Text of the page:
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AI-powered Diagnostics and Medical Robotics: The Key to the Future of Healthcare

HEALTH & MEDICINEAI-powered Diagnostics and Medical Robotics: The Key to the Future of Healthcare

The global healthcare system is grappling with staff shortages, and the deficit of workers is one of the biggest challenges in the sector. In the face of these challenges, AI solutions will be the key to reducing treatment costs and increasing access to health care, according to the report titled 2024 Global Health Care Sector Outlook, prepared by consultancy firm Deloitte. Artificial Intelligence will streamline administration and in the longer term, revolutionize medical diagnostics.

The report developed by Deloitte presents the current situation and prospects for global health care. The industry is undergoing a period of unprecedented transformation driven by technological progress, demographic changes, and changing patient needs. According to the authors of the study, the most critical phenomena transforming healthcare include: the development of artificial intelligence, a shortage of medical personnel, and adapting to climate change.

Several years after the outbreak of the COVID-19 pandemic, healthcare systems around the world are still grappling with its effects. The need to reduce costs and improve access to care while struggling with a shortage of qualified workers has accelerated the implementation of new technologies. From 2019-2022, private equity investors allocated 31.5 billion dollars to artificial intelligence in medicine. Venture capital funding, considered a barometer of technological investment in the industry, reached a record 39.3 billion dollars in 2021. Although it fell by 30% in 2022 (to 27.5 billion dollars), this is still a figure indicative of steady growth over recent years.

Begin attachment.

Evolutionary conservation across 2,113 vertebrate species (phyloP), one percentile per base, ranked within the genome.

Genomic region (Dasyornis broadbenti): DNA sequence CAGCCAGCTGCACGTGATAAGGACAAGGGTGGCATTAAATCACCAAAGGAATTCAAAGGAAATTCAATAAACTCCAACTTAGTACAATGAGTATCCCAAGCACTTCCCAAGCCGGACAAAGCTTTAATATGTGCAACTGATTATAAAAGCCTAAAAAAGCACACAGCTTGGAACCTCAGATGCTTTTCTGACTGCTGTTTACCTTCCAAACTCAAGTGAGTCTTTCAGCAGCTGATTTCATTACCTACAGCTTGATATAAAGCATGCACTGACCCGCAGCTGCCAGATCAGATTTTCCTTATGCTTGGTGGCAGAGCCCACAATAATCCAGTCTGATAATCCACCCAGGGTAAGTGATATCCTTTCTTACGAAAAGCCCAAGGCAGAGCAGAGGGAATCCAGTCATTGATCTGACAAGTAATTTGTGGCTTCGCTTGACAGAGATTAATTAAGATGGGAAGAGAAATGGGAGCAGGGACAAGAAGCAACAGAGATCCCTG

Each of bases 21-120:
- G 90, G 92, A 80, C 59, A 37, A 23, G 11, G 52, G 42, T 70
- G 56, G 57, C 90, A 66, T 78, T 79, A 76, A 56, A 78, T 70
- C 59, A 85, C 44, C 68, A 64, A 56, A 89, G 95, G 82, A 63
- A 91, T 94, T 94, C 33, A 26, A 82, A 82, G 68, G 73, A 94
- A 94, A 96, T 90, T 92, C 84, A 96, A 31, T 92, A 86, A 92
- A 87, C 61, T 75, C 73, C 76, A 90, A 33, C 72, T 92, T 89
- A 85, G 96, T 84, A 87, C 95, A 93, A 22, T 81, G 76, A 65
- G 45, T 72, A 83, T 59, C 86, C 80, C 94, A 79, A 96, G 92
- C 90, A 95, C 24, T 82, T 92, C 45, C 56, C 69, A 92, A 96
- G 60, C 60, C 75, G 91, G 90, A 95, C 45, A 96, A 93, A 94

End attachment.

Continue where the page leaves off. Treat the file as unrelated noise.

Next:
The most significant opportunity associated with artificial intelligence is its application in streamlining administrative tasks and reducing related costs. AI is proving useful in creating documentation, handling pre-operative processes, and analyzing insurance claims. Technology can also assist in predicting patient outcomes based on their unique health profiles, recommending treatment methods, and warning doctors of risk factors such as allergies and contraindicated drugs. Furthermore, generative AI allows for analyzing diagnostic data from various sources, including electronic medical records and monitoring devices worn by patients. This technology will play a significant role in early disease detection, interpreting imaging results, and identifying patients requiring the most urgent treatment.

According to our observations, the pace and scope of AI implementation in healthcare will largely depend on the degree of trust by physicians and patients. Hence, the priority for technology providers should be to ensure the reliability of AI while ensuring maximum data security, transparency in their collection and addressing ethical considerations. Transparency in the operation of algorithms will be essential to increasing trust among healthcare professionals and patients – says Andrzej Skasko, associate partner, Deloitte Digital.